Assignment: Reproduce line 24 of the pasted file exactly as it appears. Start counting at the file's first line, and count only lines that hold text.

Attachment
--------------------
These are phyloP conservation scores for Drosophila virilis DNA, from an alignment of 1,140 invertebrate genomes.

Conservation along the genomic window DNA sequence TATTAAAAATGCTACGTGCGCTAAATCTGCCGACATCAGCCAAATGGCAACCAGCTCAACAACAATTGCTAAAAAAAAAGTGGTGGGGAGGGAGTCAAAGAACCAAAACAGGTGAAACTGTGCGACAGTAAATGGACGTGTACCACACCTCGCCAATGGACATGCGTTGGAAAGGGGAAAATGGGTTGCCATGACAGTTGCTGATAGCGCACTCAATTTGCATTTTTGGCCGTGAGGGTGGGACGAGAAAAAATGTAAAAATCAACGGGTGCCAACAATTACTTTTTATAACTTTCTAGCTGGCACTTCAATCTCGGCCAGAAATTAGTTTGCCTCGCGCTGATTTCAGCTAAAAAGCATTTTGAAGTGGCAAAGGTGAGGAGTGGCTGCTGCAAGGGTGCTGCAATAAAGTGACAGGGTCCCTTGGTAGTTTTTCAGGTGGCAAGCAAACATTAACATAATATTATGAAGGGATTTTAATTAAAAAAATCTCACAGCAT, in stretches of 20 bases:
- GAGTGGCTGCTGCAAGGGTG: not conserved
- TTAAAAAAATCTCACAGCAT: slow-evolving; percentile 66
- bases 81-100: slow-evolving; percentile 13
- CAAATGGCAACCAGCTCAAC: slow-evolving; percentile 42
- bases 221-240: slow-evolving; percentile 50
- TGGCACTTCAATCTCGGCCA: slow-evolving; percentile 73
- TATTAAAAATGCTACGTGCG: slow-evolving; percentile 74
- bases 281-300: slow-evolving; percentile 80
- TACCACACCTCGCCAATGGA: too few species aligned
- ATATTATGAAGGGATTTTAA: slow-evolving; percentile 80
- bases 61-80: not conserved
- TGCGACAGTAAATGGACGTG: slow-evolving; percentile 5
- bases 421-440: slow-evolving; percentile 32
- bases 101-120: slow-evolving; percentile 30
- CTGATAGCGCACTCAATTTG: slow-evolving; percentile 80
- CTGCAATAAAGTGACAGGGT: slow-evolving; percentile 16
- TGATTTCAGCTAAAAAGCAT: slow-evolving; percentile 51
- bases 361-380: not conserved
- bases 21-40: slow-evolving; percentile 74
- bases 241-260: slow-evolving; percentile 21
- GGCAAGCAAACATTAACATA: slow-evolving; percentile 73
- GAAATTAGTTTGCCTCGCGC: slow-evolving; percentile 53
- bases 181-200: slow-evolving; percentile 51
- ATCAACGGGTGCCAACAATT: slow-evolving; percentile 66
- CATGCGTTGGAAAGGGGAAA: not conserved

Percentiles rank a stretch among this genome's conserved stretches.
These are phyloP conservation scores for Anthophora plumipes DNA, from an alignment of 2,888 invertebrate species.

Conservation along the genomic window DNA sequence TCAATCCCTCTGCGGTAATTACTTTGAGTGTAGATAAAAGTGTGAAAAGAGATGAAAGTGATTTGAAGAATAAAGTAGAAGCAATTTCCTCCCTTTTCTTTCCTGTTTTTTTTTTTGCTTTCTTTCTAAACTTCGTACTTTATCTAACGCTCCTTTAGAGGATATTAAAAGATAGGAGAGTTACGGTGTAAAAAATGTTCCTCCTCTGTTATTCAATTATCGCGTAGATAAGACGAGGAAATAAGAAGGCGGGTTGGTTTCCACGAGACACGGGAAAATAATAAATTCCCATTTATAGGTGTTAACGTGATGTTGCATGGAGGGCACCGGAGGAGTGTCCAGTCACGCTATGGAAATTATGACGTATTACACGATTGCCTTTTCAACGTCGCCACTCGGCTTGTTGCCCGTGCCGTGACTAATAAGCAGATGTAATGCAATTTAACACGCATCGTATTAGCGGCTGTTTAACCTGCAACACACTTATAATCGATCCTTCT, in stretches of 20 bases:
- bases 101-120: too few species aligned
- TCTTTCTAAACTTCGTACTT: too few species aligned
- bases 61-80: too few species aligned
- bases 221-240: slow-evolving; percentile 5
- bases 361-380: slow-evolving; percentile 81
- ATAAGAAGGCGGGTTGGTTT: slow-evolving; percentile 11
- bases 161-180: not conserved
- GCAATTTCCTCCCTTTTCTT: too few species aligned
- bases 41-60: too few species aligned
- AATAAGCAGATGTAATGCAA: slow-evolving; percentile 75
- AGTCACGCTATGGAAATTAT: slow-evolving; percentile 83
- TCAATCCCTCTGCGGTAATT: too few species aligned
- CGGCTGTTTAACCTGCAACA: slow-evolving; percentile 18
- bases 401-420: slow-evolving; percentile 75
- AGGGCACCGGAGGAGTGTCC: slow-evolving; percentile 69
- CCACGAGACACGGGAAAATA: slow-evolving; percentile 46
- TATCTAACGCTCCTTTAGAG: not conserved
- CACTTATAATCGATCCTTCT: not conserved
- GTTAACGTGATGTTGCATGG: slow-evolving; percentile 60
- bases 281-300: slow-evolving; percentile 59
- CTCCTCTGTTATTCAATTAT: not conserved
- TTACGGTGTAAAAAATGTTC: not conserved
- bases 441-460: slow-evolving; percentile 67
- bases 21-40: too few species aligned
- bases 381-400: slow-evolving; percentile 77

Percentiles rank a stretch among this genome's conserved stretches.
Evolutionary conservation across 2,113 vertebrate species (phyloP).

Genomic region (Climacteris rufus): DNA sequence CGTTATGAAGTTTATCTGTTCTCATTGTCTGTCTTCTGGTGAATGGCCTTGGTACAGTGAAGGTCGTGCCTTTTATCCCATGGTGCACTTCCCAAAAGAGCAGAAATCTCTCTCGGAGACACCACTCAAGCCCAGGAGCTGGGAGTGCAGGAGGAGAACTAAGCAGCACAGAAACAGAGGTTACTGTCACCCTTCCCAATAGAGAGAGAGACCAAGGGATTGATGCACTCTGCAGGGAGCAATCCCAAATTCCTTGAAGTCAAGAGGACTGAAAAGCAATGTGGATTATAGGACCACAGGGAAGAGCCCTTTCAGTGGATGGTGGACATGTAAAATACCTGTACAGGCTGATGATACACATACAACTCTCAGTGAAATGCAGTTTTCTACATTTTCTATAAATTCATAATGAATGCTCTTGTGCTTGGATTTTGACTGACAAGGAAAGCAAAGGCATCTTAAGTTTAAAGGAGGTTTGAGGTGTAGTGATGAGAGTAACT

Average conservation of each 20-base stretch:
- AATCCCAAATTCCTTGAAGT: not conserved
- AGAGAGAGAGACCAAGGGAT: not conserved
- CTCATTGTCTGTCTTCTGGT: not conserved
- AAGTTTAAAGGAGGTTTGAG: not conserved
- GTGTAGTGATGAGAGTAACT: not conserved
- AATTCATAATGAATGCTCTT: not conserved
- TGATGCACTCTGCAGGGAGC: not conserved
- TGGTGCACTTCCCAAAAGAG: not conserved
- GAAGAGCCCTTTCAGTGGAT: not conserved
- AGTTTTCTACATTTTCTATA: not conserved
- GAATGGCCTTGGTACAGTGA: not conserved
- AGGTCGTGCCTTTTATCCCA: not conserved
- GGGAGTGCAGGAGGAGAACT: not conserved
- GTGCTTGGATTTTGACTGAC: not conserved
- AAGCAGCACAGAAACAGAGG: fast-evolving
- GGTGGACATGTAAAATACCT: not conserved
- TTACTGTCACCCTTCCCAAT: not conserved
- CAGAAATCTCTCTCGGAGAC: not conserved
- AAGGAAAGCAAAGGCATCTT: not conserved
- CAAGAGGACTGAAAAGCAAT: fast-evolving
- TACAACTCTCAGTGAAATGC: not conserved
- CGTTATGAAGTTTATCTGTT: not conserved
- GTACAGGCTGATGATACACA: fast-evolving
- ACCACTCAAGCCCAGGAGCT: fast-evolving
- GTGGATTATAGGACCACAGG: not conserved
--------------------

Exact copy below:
- GAAATTAGTTTGCCTCGCGC: slow-evolving; percentile 53